The reader is then going to expect to see this revenge enacted later in the story. Basically everything we write has a thread of a promise running through it whether we’re aware of it or not.

Leslie: When you were talking I was thinking about Indiana Jones, the first movie.

Peter: Just randomly.

Leslie: When I think of Peter Turley, I think of Indiana Jones, they’re like the same person right? If they had opened that movie with the scene where Indiana Jones is the professor and he’s teaching in a university classroom, then it would be kind of breaking a promise, like not being upfront about what’s going to happen.

But they open with a scene where he is out in the jungle and he is trying to acquire that object. Everything that you need to know about Indiana Jones for the most part is in that scene at the beginning — all of the promises; this is a guy who believes things; the artifacts should be in a museum so they can be studied so people can see them — and I’m wandering off a little here — but the point here is that you’re making promises in the very beginning and you want to make sure that you are making the right promises for what you are going to deliver.

Peter: I think that’s a great example if we consider it the other way around and that it opens with him giving a lecture to a class, then it’s just going to go against what we want of the very first section, the first paragraph or the first scene — it’s going to be a bit too boring.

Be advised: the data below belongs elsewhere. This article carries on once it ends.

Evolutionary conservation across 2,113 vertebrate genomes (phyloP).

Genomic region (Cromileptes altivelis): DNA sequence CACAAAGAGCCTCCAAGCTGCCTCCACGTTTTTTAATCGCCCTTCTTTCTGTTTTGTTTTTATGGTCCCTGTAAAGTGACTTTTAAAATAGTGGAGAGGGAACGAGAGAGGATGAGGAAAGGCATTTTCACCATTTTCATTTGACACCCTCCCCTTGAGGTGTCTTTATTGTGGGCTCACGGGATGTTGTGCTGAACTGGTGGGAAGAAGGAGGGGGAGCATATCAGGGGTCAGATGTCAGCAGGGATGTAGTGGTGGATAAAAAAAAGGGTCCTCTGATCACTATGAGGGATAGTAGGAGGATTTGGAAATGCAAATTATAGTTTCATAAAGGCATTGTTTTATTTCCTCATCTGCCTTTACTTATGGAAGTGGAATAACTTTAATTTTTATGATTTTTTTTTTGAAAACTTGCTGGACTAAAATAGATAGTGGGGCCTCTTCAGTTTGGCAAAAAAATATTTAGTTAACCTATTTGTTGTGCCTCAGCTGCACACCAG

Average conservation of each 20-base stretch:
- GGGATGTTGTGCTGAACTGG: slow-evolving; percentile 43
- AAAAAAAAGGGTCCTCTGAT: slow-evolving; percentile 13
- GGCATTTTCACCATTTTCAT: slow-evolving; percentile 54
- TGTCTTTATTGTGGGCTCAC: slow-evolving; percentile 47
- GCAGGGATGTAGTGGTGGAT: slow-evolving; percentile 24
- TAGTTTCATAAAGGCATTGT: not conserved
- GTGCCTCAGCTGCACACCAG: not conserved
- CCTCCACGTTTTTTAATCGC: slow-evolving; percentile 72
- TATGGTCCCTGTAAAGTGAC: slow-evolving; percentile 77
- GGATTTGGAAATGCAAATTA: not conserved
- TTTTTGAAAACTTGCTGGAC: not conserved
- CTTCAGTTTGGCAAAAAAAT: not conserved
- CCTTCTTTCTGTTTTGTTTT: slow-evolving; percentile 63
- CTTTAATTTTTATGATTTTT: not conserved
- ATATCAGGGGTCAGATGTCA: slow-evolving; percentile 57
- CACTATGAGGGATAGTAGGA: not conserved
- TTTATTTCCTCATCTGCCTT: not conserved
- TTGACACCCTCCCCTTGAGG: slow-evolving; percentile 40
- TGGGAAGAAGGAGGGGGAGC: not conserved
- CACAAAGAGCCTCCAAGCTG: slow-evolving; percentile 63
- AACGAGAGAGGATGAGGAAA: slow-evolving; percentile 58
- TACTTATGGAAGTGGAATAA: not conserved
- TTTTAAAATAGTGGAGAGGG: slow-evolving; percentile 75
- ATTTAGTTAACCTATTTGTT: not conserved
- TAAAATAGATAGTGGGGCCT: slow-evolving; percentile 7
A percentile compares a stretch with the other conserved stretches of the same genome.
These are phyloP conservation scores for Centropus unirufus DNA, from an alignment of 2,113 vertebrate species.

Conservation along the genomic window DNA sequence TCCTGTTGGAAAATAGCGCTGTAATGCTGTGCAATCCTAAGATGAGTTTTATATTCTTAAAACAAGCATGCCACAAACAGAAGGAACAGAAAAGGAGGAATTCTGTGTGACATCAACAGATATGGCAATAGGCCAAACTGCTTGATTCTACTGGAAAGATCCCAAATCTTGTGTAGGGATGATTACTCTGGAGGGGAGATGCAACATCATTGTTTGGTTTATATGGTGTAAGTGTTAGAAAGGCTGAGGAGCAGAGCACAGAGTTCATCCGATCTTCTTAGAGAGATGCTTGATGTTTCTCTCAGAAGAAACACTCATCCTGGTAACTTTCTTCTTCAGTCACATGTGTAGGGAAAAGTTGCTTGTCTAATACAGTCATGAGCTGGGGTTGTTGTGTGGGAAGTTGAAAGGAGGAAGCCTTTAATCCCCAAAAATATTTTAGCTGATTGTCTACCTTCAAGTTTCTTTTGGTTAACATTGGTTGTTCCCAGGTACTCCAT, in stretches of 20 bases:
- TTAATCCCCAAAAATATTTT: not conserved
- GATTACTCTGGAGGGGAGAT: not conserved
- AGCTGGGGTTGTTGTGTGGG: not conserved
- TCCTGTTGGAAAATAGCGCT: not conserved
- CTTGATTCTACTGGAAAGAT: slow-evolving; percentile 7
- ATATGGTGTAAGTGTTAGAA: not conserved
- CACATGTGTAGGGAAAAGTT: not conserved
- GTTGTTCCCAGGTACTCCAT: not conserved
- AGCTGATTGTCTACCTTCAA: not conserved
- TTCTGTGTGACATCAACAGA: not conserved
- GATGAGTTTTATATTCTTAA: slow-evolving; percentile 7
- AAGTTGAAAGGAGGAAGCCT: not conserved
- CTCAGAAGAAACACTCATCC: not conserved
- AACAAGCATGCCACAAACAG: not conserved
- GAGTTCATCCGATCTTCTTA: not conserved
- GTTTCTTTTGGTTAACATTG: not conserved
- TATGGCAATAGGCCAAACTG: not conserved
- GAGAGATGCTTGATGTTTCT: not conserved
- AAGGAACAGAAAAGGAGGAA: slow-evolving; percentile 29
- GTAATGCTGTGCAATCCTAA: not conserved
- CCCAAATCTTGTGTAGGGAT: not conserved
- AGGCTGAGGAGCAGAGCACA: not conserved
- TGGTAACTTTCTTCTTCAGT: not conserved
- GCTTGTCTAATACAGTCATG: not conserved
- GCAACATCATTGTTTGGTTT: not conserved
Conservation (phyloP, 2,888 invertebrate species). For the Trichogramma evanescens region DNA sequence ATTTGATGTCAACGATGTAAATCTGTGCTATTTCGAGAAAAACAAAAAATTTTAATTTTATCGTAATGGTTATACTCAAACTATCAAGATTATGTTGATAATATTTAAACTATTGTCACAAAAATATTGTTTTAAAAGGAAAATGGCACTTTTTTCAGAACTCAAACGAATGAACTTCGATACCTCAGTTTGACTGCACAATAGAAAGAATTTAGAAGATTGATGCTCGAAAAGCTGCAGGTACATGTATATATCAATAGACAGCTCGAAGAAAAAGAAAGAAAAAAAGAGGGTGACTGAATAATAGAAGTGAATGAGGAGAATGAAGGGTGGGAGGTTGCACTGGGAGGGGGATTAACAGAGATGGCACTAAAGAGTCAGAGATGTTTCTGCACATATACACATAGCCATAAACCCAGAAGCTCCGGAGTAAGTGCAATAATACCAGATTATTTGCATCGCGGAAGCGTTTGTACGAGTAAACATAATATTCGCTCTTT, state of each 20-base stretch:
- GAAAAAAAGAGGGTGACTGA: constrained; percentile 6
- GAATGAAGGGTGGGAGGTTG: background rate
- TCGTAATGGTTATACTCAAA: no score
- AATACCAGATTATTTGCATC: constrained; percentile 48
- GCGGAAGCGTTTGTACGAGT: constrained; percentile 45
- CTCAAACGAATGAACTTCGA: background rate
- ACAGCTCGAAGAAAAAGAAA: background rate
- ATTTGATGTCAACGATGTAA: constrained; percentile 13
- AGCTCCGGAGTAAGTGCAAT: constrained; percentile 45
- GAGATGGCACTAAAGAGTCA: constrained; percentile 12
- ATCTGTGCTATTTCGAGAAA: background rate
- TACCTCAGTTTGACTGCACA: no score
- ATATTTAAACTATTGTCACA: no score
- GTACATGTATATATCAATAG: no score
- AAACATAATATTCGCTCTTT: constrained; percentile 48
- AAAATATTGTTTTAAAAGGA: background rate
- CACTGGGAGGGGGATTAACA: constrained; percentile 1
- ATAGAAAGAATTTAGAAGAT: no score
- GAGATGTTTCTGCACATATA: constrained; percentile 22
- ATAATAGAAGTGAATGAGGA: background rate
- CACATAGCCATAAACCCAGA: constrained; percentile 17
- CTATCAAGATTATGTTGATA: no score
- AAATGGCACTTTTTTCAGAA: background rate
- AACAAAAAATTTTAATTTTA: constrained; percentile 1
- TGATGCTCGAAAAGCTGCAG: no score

Whereas when it opens that way, it kind of ticks of ticks all those boxes of intrigue, and hawk, and character. When you kind of find out that he’s a university professor and there’s this other side that’s then out of depth and it then serves to deepen the character that way.

That’s a really good example.

I think also tied to promises — it’s kind of an offshoot maybe — when you’re looking over the first 20 pages or the first chapter in whatever it is, the theme of the novel should probably be present and the tone that the novel is going to be written in.

You don’t want to polish something off that kind of makes it so it doesn’t resemble the rest of the book. If someone picks it up in a bookshop and reads the first page and your author voice comes across and your tone and then they fall in love with that, but then in chapter 2 it’s just a different style of writing, and then the theme changes.

I think that what’s been established has to be persistent throughout, really trying to set the tone. You do that through your writing style, really, and really setting your POV and having it really just clear cut what kind of book this is going to be.